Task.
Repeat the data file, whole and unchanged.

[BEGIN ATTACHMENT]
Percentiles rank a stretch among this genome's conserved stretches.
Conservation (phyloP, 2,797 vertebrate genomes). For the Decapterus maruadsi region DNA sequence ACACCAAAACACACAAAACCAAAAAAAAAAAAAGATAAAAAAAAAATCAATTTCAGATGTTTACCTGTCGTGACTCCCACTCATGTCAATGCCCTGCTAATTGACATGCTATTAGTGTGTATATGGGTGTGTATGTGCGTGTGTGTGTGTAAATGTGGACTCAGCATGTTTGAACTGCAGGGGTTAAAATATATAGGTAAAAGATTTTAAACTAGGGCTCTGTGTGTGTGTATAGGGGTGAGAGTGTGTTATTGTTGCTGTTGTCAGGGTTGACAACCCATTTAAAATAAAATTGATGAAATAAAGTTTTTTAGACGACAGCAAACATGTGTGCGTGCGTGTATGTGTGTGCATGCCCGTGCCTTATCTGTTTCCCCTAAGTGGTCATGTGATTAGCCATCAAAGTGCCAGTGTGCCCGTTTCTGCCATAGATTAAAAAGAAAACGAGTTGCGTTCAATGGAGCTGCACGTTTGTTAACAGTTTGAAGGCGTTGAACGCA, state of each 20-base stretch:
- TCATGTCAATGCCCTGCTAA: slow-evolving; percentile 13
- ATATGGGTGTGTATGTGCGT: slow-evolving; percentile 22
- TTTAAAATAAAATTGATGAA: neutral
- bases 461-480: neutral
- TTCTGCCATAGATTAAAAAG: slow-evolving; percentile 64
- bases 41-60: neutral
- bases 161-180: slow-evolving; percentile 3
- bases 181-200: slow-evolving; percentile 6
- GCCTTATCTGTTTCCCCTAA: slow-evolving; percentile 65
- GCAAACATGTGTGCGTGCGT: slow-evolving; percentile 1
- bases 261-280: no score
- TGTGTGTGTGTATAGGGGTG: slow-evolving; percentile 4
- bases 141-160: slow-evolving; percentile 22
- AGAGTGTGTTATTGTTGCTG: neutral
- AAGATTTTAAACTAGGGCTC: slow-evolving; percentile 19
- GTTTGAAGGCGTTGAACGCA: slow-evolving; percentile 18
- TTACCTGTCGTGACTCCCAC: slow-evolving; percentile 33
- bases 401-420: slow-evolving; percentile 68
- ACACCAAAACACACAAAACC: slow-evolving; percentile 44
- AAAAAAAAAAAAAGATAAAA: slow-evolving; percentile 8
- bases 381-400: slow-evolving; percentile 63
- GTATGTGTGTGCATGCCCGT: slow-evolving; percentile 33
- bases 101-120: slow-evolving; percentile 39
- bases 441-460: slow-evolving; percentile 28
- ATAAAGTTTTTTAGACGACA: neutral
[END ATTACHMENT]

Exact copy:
Percentiles rank a stretch among this genome's conserved stretches.
Conservation (phyloP, 2,797 vertebrate genomes). For the Decapterus maruadsi region DNA sequence ACACCAAAACACACAAAACCAAAAAAAAAAAAAGATAAAAAAAAAATCAATTTCAGATGTTTACCTGTCGTGACTCCCACTCATGTCAATGCCCTGCTAATTGACATGCTATTAGTGTGTATATGGGTGTGTATGTGCGTGTGTGTGTGTAAATGTGGACTCAGCATGTTTGAACTGCAGGGGTTAAAATATATAGGTAAAAGATTTTAAACTAGGGCTCTGTGTGTGTGTATAGGGGTGAGAGTGTGTTATTGTTGCTGTTGTCAGGGTTGACAACCCATTTAAAATAAAATTGATGAAATAAAGTTTTTTAGACGACAGCAAACATGTGTGCGTGCGTGTATGTGTGTGCATGCCCGTGCCTTATCTGTTTCCCCTAAGTGGTCATGTGATTAGCCATCAAAGTGCCAGTGTGCCCGTTTCTGCCATAGATTAAAAAGAAAACGAGTTGCGTTCAATGGAGCTGCACGTTTGTTAACAGTTTGAAGGCGTTGAACGCA, state of each 20-base stretch:
- TCATGTCAATGCCCTGCTAA: slow-evolving; percentile 13
- ATATGGGTGTGTATGTGCGT: slow-evolving; percentile 22
- TTTAAAATAAAATTGATGAA: neutral
- bases 461-480: neutral
- TTCTGCCATAGATTAAAAAG: slow-evolving; percentile 64
- bases 41-60: neutral
- bases 161-180: slow-evolving; percentile 3
- bases 181-200: slow-evolving; percentile 6
- GCCTTATCTGTTTCCCCTAA: slow-evolving; percentile 65
- GCAAACATGTGTGCGTGCGT: slow-evolving; percentile 1
- bases 261-280: no score
- TGTGTGTGTGTATAGGGGTG: slow-evolving; percentile 4
- bases 141-160: slow-evolving; percentile 22
- AGAGTGTGTTATTGTTGCTG: neutral
- AAGATTTTAAACTAGGGCTC: slow-evolving; percentile 19
- GTTTGAAGGCGTTGAACGCA: slow-evolving; percentile 18
- TTACCTGTCGTGACTCCCAC: slow-evolving; percentile 33
- bases 401-420: slow-evolving; percentile 68
- ACACCAAAACACACAAAACC: slow-evolving; percentile 44
- AAAAAAAAAAAAAGATAAAA: slow-evolving; percentile 8
- bases 381-400: slow-evolving; percentile 63
- GTATGTGTGTGCATGCCCGT: slow-evolving; percentile 33
- bases 101-120: slow-evolving; percentile 39
- bases 441-460: slow-evolving; percentile 28
- ATAAAGTTTTTTAGACGACA: neutral